Here is the second full album release of new material from London’s ‘The Manor’. Recorded at the Catch a Fire studio in London, it’s produced by Brad Turner and Gibsy Rhodes, and released on Smash N Grab, Gibsy Rhodes’ subsidiary label of Springline Jamaica. Last year’s well-received ‘Community Rocker’ by Yabass (see reggaemusic.org.uk 12th January 2013) was also released on Smash N Grab and that already high standard is easily matched here.
The overall mood of ‘Duppy Call’ is roots reggae with a melodic inspiration and a feeling of live instrumentation, but it is very far from being MOR reggae-lite. There’s a raw urgency and immediacy to the tracks on here and a sense of music being played rather than sounds being processed.
The album opens with ‘Jamming through the Night’, a mainstream live-reggae instrumental workout with echoing drum in the background, prominent guitar, sounding very much like the introduction to a live show just before the main act comes on – which in a sense it is as we hit the vocals of the second track, ‘Duppy Call’, a Marleyesque roots song in the classic style with some slightly unnerving background sounds (fitting the theme of the song) and a fine dub interlude. The pattern of instrumental and vocal tracks is repeated throughout. ‘Hard Work’ features vocals along with an instrumental dub sensibility, ‘I Know Jah’ is characterised by its powerful spiritual vocal treatment, while ‘Rocker’ is a strong instrumental.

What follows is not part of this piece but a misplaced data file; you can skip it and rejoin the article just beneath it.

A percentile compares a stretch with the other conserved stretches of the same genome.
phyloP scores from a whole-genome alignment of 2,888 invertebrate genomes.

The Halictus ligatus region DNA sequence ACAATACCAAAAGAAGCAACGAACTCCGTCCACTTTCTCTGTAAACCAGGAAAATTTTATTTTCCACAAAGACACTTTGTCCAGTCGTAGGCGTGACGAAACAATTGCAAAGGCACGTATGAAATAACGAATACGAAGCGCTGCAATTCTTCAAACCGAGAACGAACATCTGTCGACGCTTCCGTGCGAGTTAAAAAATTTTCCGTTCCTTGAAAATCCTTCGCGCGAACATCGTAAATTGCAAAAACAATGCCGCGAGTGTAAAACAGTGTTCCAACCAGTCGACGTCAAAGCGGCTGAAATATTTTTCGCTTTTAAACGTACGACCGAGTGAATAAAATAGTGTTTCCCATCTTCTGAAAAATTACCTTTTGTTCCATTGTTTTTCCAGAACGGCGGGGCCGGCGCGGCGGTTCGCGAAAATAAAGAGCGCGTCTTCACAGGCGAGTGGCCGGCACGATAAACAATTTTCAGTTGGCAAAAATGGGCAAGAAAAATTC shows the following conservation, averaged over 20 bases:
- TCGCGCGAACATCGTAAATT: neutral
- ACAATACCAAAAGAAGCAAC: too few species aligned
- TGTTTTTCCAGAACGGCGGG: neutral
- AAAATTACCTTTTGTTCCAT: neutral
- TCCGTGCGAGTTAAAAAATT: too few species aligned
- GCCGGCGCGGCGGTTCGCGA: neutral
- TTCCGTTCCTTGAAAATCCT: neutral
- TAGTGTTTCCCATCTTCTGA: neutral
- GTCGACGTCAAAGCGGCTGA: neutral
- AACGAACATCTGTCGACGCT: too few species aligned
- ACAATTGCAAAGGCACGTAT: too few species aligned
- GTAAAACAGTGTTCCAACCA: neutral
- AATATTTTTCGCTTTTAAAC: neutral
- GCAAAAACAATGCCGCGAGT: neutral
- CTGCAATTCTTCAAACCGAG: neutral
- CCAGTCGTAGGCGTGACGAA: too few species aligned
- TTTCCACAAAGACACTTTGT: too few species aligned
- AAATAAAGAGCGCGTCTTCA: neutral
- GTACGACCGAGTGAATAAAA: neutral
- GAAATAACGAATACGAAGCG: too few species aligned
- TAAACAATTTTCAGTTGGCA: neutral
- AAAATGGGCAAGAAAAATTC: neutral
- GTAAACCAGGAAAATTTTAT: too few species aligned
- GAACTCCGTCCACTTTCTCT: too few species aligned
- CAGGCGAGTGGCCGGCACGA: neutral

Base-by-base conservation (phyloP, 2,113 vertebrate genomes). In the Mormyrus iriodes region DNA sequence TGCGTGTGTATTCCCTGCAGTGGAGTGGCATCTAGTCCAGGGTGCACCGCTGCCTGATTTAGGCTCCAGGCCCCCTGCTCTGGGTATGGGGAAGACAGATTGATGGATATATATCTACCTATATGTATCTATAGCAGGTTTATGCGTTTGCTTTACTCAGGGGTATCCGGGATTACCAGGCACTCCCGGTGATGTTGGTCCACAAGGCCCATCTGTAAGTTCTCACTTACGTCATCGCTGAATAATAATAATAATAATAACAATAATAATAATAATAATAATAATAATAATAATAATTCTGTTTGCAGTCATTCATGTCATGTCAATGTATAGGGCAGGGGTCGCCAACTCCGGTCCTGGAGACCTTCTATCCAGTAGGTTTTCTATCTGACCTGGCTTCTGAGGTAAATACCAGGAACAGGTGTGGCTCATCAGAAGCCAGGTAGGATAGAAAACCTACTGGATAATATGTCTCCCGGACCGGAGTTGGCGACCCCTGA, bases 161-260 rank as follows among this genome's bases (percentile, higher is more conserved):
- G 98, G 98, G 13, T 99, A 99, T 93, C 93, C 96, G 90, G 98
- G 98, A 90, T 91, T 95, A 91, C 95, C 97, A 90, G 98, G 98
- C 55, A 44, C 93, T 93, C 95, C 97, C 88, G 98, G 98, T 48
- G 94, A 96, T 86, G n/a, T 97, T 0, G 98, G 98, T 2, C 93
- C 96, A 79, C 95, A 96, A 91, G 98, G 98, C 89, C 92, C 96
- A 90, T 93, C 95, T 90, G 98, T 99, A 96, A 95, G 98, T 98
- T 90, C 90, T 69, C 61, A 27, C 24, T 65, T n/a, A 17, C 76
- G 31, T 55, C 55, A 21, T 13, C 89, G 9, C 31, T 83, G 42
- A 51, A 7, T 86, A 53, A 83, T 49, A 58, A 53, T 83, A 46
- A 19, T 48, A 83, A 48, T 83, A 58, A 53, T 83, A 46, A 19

‘So Fine’ is another great instrumental, with its skanking guitar and subdued guitar breaks mixed quite far back, and a loping sort of rhythm keeping it all together. That familiar image of the ‘Downpressor Man’ is represented here as a slowed-down melodic roots excursion with crystal-clear production. Like the album as a whole it seems to capture a live performance sound effectively in the studio. ‘Roots Rock Vibe’ is pretty much an accurate description. This collection closes with ‘Earth Roots’, a deliberate, almost stately, instrumental conclusion to the album, with a pronounced dub feel.
As a whole the album sounds live and immediate, with its melodica-styled instrumentation drifting over many of the tracks. Its sympathetic production complements the songs, making it one of the strongest releases from the Springline stable so far.
The Manor ‘Duppy Call’ released on Smash N Grab, 4th November 2013.